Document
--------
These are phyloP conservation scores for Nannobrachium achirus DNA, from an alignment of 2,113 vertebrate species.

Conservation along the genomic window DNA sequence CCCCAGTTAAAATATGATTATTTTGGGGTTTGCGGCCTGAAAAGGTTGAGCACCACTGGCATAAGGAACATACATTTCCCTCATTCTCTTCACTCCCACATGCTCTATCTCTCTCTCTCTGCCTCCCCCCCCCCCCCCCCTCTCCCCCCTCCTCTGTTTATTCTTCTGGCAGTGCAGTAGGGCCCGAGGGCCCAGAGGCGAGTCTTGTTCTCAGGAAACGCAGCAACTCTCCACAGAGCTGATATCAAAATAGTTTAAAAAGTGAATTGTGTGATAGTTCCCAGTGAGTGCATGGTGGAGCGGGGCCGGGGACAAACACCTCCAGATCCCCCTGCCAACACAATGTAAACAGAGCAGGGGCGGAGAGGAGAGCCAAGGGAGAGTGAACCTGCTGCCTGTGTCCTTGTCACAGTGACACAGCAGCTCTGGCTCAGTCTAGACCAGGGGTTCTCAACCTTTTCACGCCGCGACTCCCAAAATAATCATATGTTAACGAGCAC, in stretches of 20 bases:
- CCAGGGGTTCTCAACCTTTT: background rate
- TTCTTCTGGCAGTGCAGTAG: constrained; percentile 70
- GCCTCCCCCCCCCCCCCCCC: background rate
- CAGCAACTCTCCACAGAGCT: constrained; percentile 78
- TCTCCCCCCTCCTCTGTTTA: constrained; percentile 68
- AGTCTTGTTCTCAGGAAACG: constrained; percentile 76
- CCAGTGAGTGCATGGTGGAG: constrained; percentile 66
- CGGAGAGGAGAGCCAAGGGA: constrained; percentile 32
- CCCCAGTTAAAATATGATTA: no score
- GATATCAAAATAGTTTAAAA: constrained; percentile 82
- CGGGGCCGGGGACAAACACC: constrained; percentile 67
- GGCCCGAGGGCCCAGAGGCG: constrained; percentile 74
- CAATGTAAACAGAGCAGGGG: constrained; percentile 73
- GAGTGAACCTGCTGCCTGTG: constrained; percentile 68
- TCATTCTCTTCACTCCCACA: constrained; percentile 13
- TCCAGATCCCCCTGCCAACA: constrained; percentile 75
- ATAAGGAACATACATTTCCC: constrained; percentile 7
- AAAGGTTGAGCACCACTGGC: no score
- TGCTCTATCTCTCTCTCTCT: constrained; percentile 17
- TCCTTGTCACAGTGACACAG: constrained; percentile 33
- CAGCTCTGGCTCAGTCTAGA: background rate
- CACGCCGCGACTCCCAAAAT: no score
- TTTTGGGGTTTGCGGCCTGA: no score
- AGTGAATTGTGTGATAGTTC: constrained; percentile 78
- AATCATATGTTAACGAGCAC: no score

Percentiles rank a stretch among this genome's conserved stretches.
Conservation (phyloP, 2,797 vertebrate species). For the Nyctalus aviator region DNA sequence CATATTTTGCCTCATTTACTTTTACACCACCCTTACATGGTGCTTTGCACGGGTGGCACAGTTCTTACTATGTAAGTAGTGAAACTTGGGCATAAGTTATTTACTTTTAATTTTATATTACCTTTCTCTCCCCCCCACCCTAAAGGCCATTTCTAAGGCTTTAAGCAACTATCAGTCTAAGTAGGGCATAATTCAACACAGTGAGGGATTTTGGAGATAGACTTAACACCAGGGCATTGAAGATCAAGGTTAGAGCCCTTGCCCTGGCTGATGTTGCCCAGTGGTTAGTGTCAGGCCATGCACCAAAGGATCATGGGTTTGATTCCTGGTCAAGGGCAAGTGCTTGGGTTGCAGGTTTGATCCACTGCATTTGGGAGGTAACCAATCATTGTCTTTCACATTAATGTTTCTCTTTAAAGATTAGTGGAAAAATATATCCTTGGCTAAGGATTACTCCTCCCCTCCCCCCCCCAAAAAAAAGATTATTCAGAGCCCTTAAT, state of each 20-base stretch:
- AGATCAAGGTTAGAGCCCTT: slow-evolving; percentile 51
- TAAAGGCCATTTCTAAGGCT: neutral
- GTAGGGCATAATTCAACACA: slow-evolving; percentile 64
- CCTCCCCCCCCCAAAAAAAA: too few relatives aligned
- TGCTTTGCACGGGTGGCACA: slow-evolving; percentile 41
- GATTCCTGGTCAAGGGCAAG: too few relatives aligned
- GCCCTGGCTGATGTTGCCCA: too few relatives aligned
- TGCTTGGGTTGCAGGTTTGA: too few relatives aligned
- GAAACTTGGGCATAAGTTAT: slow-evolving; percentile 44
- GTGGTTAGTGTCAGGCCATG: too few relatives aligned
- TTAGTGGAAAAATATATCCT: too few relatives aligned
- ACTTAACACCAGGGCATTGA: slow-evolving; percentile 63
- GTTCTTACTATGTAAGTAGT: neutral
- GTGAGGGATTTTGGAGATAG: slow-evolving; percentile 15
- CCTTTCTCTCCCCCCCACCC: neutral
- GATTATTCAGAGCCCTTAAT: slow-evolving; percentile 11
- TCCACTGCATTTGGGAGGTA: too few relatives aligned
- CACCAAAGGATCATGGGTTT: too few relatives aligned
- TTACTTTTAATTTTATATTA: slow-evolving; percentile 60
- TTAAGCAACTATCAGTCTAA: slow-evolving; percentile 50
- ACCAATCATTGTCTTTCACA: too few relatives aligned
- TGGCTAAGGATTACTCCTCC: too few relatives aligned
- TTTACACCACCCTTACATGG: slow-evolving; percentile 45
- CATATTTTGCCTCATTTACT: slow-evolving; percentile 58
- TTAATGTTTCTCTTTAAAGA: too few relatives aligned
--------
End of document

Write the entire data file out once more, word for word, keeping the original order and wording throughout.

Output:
These are phyloP conservation scores for Nannobrachium achirus DNA, from an alignment of 2,113 vertebrate species.

Conservation along the genomic window DNA sequence CCCCAGTTAAAATATGATTATTTTGGGGTTTGCGGCCTGAAAAGGTTGAGCACCACTGGCATAAGGAACATACATTTCCCTCATTCTCTTCACTCCCACATGCTCTATCTCTCTCTCTCTGCCTCCCCCCCCCCCCCCCCTCTCCCCCCTCCTCTGTTTATTCTTCTGGCAGTGCAGTAGGGCCCGAGGGCCCAGAGGCGAGTCTTGTTCTCAGGAAACGCAGCAACTCTCCACAGAGCTGATATCAAAATAGTTTAAAAAGTGAATTGTGTGATAGTTCCCAGTGAGTGCATGGTGGAGCGGGGCCGGGGACAAACACCTCCAGATCCCCCTGCCAACACAATGTAAACAGAGCAGGGGCGGAGAGGAGAGCCAAGGGAGAGTGAACCTGCTGCCTGTGTCCTTGTCACAGTGACACAGCAGCTCTGGCTCAGTCTAGACCAGGGGTTCTCAACCTTTTCACGCCGCGACTCCCAAAATAATCATATGTTAACGAGCAC, in stretches of 20 bases:
- CCAGGGGTTCTCAACCTTTT: background rate
- TTCTTCTGGCAGTGCAGTAG: constrained; percentile 70
- GCCTCCCCCCCCCCCCCCCC: background rate
- CAGCAACTCTCCACAGAGCT: constrained; percentile 78
- TCTCCCCCCTCCTCTGTTTA: constrained; percentile 68
- AGTCTTGTTCTCAGGAAACG: constrained; percentile 76
- CCAGTGAGTGCATGGTGGAG: constrained; percentile 66
- CGGAGAGGAGAGCCAAGGGA: constrained; percentile 32
- CCCCAGTTAAAATATGATTA: no score
- GATATCAAAATAGTTTAAAA: constrained; percentile 82
- CGGGGCCGGGGACAAACACC: constrained; percentile 67
- GGCCCGAGGGCCCAGAGGCG: constrained; percentile 74
- CAATGTAAACAGAGCAGGGG: constrained; percentile 73
- GAGTGAACCTGCTGCCTGTG: constrained; percentile 68
- TCATTCTCTTCACTCCCACA: constrained; percentile 13
- TCCAGATCCCCCTGCCAACA: constrained; percentile 75
- ATAAGGAACATACATTTCCC: constrained; percentile 7
- AAAGGTTGAGCACCACTGGC: no score
- TGCTCTATCTCTCTCTCTCT: constrained; percentile 17
- TCCTTGTCACAGTGACACAG: constrained; percentile 33
- CAGCTCTGGCTCAGTCTAGA: background rate
- CACGCCGCGACTCCCAAAAT: no score
- TTTTGGGGTTTGCGGCCTGA: no score
- AGTGAATTGTGTGATAGTTC: constrained; percentile 78
- AATCATATGTTAACGAGCAC: no score

Percentiles rank a stretch among this genome's conserved stretches.
Conservation (phyloP, 2,797 vertebrate species). For the Nyctalus aviator region DNA sequence CATATTTTGCCTCATTTACTTTTACACCACCCTTACATGGTGCTTTGCACGGGTGGCACAGTTCTTACTATGTAAGTAGTGAAACTTGGGCATAAGTTATTTACTTTTAATTTTATATTACCTTTCTCTCCCCCCCACCCTAAAGGCCATTTCTAAGGCTTTAAGCAACTATCAGTCTAAGTAGGGCATAATTCAACACAGTGAGGGATTTTGGAGATAGACTTAACACCAGGGCATTGAAGATCAAGGTTAGAGCCCTTGCCCTGGCTGATGTTGCCCAGTGGTTAGTGTCAGGCCATGCACCAAAGGATCATGGGTTTGATTCCTGGTCAAGGGCAAGTGCTTGGGTTGCAGGTTTGATCCACTGCATTTGGGAGGTAACCAATCATTGTCTTTCACATTAATGTTTCTCTTTAAAGATTAGTGGAAAAATATATCCTTGGCTAAGGATTACTCCTCCCCTCCCCCCCCCAAAAAAAAGATTATTCAGAGCCCTTAAT, state of each 20-base stretch:
- AGATCAAGGTTAGAGCCCTT: slow-evolving; percentile 51
- TAAAGGCCATTTCTAAGGCT: neutral
- GTAGGGCATAATTCAACACA: slow-evolving; percentile 64
- CCTCCCCCCCCCAAAAAAAA: too few relatives aligned
- TGCTTTGCACGGGTGGCACA: slow-evolving; percentile 41
- GATTCCTGGTCAAGGGCAAG: too few relatives aligned
- GCCCTGGCTGATGTTGCCCA: too few relatives aligned
- TGCTTGGGTTGCAGGTTTGA: too few relatives aligned
- GAAACTTGGGCATAAGTTAT: slow-evolving; percentile 44
- GTGGTTAGTGTCAGGCCATG: too few relatives aligned
- TTAGTGGAAAAATATATCCT: too few relatives aligned
- ACTTAACACCAGGGCATTGA: slow-evolving; percentile 63
- GTTCTTACTATGTAAGTAGT: neutral
- GTGAGGGATTTTGGAGATAG: slow-evolving; percentile 15
- CCTTTCTCTCCCCCCCACCC: neutral
- GATTATTCAGAGCCCTTAAT: slow-evolving; percentile 11
- TCCACTGCATTTGGGAGGTA: too few relatives aligned
- CACCAAAGGATCATGGGTTT: too few relatives aligned
- TTACTTTTAATTTTATATTA: slow-evolving; percentile 60
- TTAAGCAACTATCAGTCTAA: slow-evolving; percentile 50
- ACCAATCATTGTCTTTCACA: too few relatives aligned
- TGGCTAAGGATTACTCCTCC: too few relatives aligned
- TTTACACCACCCTTACATGG: slow-evolving; percentile 45
- CATATTTTGCCTCATTTACT: slow-evolving; percentile 58
- TTAATGTTTCTCTTTAAAGA: too few relatives aligned